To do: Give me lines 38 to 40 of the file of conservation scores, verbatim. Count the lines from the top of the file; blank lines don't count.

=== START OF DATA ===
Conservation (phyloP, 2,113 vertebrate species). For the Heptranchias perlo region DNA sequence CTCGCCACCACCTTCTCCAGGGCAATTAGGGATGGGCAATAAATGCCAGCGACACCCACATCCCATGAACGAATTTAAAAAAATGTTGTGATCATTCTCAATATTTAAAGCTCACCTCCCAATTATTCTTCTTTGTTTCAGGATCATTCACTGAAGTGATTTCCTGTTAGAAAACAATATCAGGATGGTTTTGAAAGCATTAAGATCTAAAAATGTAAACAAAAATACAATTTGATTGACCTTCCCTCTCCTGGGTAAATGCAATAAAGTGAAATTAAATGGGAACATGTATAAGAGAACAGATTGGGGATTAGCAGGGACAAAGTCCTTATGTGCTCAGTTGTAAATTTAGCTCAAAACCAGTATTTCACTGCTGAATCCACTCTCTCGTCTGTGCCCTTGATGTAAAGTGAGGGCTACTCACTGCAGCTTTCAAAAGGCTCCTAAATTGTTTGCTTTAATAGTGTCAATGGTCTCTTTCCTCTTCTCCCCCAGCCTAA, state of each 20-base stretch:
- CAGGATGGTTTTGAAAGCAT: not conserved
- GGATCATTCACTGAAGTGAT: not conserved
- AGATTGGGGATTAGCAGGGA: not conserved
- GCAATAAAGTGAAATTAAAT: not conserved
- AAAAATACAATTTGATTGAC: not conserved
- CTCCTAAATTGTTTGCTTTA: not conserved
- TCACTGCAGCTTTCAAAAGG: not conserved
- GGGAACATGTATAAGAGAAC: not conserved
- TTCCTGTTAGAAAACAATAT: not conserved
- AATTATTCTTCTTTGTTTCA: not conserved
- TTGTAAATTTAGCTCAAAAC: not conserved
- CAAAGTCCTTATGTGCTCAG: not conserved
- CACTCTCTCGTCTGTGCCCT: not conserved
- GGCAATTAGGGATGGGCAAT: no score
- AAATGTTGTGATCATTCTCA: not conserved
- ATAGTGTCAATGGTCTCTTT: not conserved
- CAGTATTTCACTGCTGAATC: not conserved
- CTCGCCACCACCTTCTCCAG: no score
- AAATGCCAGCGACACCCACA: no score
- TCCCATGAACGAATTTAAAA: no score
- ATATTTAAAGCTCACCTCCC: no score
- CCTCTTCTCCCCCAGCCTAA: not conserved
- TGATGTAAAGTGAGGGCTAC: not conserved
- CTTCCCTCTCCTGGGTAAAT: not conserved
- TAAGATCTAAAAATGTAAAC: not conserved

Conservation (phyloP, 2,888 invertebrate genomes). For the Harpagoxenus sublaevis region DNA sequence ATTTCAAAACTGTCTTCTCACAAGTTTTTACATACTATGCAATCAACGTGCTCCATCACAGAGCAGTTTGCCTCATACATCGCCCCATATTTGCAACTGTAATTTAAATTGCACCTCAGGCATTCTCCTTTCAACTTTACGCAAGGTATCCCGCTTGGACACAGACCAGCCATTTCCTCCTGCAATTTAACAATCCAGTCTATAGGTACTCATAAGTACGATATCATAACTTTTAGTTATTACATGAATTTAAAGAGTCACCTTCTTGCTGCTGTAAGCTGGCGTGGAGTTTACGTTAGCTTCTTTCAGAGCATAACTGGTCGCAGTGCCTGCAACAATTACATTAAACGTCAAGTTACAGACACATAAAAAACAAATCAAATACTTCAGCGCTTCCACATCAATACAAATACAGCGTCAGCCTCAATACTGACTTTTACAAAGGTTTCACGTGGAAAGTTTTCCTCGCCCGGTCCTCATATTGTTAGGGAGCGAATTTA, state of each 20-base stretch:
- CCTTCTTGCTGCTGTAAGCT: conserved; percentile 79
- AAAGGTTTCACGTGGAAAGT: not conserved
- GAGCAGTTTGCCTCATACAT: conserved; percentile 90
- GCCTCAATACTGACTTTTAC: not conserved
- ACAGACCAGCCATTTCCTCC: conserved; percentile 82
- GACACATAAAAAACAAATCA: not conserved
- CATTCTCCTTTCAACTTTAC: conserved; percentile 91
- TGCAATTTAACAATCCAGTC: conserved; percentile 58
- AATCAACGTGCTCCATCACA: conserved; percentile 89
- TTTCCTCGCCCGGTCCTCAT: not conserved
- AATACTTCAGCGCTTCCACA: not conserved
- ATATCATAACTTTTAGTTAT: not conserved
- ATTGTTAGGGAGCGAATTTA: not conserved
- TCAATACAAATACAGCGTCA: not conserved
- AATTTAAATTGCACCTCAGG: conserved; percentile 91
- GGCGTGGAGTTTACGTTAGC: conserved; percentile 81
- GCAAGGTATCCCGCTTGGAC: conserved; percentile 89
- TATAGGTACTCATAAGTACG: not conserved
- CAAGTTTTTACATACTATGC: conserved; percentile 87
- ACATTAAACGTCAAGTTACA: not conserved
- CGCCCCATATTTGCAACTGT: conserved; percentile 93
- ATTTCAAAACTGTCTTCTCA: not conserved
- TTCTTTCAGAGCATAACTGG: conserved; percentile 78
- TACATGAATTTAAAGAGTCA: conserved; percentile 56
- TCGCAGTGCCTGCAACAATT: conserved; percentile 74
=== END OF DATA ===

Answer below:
- AATACTTCAGCGCTTCCACA: not conserved
- ATATCATAACTTTTAGTTAT: not conserved
- ATTGTTAGGGAGCGAATTTA: not conserved